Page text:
Edward L. Bernays (1891-1995) has been called by his admirers the father of public relations and, by his many detractors, the man who invented our current regimes of state fraudulence. The British journalist John Pilger has written, “Control and dominance…are exercised by political, economic, and military design, of which mass surveillance is an essential part, but also by insinuating propaganda into the public consciousness. This was Edward Bernays’s point. His two most successful PR campaigns convinced Americans that they should go to war in 1917 and persuaded women to smoke in public…”
For Pilger and many others, Bernays personifies a cherished conceit: the brainwashing of society by a military-industrial elite, which has for decades carefully steered mass opinion to support a capitalist warmongering agenda (Bernays was a nephew of Sigmund Freud, which incriminates him as an expert psychological manipulator). According to Pilger and the millions who share his views, the Cold War, the War on Terror, the US government, and our entire socio-economic system, are all triumphs of Bernays-esque trickery. The general public has never truly endorsed any of those, but we have been fooled into believing that we do.
Over many years a wide variety of critics have anticipated or echoed Pilger’s thesis. There was Marxist philosopher Friedrich Engels (1820-1895), who coined the term “false consciousness” to describe workers’ apparent satisfaction with the status quo; there was antiwar activist Helen Caldicott, who wrote in If You Love This Planet (1992), “From the beginning of [the Twentieth] century, large-scale professional propaganda campaigns have been waged by American business in order to shape public attitudes…”; there are commentators like Naomi Klein and Oliver Stone; and there are probably most of the participants in the Occupy Wall Street movement. For a supposedly secret scam, Bernays’s scheme has had its cover pretty widely blown.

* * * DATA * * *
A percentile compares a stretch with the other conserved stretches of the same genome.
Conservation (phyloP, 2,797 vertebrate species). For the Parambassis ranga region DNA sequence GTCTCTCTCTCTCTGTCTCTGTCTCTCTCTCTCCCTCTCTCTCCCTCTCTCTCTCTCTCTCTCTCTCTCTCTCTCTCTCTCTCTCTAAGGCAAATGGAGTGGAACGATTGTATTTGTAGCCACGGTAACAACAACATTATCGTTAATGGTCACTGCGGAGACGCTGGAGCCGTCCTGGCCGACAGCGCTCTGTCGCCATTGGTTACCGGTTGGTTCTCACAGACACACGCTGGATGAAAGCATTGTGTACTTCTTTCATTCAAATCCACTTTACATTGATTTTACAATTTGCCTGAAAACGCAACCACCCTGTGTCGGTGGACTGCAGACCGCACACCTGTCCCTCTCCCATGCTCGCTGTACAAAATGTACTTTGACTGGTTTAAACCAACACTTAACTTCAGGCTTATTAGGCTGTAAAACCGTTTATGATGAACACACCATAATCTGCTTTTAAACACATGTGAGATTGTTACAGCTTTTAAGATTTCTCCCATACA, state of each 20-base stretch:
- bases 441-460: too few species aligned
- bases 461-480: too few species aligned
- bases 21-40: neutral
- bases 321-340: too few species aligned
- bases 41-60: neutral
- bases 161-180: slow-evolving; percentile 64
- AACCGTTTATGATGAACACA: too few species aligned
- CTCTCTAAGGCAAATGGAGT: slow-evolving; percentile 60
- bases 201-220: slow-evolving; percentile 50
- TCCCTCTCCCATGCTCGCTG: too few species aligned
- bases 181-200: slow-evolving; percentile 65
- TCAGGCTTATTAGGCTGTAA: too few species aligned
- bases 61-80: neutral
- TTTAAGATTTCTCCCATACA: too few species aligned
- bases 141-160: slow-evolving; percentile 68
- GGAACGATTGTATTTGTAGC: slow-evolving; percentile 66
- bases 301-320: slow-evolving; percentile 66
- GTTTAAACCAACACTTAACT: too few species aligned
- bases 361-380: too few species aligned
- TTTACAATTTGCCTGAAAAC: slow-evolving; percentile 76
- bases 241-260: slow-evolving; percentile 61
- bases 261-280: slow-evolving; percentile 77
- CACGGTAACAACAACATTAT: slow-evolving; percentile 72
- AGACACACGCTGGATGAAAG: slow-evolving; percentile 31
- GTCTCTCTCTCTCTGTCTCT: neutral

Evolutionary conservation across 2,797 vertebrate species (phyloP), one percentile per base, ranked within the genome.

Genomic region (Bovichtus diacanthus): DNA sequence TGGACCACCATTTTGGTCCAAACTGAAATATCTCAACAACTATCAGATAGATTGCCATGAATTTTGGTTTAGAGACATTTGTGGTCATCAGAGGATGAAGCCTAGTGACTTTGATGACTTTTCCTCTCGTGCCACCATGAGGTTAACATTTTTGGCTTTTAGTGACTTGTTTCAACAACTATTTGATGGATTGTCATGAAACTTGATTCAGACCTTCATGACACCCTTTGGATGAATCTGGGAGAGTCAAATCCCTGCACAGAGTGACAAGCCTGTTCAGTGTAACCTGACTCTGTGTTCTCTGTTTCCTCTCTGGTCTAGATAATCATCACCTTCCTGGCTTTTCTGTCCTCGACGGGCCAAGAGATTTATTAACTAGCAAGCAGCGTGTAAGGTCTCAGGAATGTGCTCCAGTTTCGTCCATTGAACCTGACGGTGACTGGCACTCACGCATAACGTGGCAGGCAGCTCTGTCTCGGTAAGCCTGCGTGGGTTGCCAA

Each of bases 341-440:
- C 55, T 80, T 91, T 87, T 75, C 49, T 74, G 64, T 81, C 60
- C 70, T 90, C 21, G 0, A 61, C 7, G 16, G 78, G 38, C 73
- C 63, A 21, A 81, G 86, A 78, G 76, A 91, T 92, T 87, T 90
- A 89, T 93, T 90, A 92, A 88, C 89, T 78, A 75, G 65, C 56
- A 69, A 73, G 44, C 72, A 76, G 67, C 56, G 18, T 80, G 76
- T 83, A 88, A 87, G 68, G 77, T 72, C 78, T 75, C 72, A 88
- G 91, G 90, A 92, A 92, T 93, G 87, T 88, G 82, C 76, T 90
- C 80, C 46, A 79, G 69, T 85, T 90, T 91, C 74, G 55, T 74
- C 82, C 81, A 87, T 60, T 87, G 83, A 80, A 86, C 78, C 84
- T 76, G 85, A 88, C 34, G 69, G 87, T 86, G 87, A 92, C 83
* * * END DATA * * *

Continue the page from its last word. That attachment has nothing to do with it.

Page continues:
The problem with the Bernays-as-brainwasher explanation is that it completely discounts the complexity of thought surrounding any major issue in order to score a partisan point. “Propaganda,” in this perspective, is always what the other guy falls for; the correct position (yours) is only ever arrived at through logic and love of truth. Yet to demonize a mere ad man like Bernays as some sort of American Joseph Goebbels is to dismiss entire fields of discourse, with all their internal disputes, as orchestrated programs of indoctrination. Most ideas, in reality, are endlessly debatable, and when one or another side temporarily gains popular support, it only means that it’s deployed a more effective argument. Insisting that those you disagree with have merely been duped, Bernays-style, isn’t much of a rejoinder. Persuasive rhetoric is not the same as calculated deception.
Sure, there’s a lot of crap information out there which a lot of people accept without question. But if “public relations” was guaranteed to change everyone’s mind every time, then every advertised product would be a commercial success (instead of only a few of them); every candidate would win office (instead of just one per election); and every hyped starlet would become a big celebrity (instead of a tiny handful). The Big-Brother-Bernays premise implies that politicians who kiss babies are craftily exploiting the pro-baby vote, that Beatle fans have been exploited by Capitol Records, and that the cheesiest spiel of a used-car dealer is a conspiratorial corporate exploitation. Common sense, as well as Mad magazine, has long taught us not to believe everything we hear – Bernays-bashers pretend that’s their revolutionary insight.
In 2003 the US reporter Michael Kelly made a deadpan rebuttal to novelist John LeCarréʼs charge of suppressed dissent in the prelude to the US invasion of Iraq. “I know that this complaint of a stifled debate and Bush-lackeyish media is not Le Carré’s alone,” Kelly wrote, “because I come across it frequently, from the stifled, in the opinion pages of major American and British papers such as The New York Times, The Los Angeles Times, The Boston Globe, The Washington Post, The New York Review of Books, the Guardian, and The Independent; on the programs of National Public Radio and its 680 member stations…[etc.,etc.]” That’s the real legacy of Edward Bernays: his latter-day reputation demonstrates that mass skepticism is as ubiquitous, and as unthinking, as mass gullibility.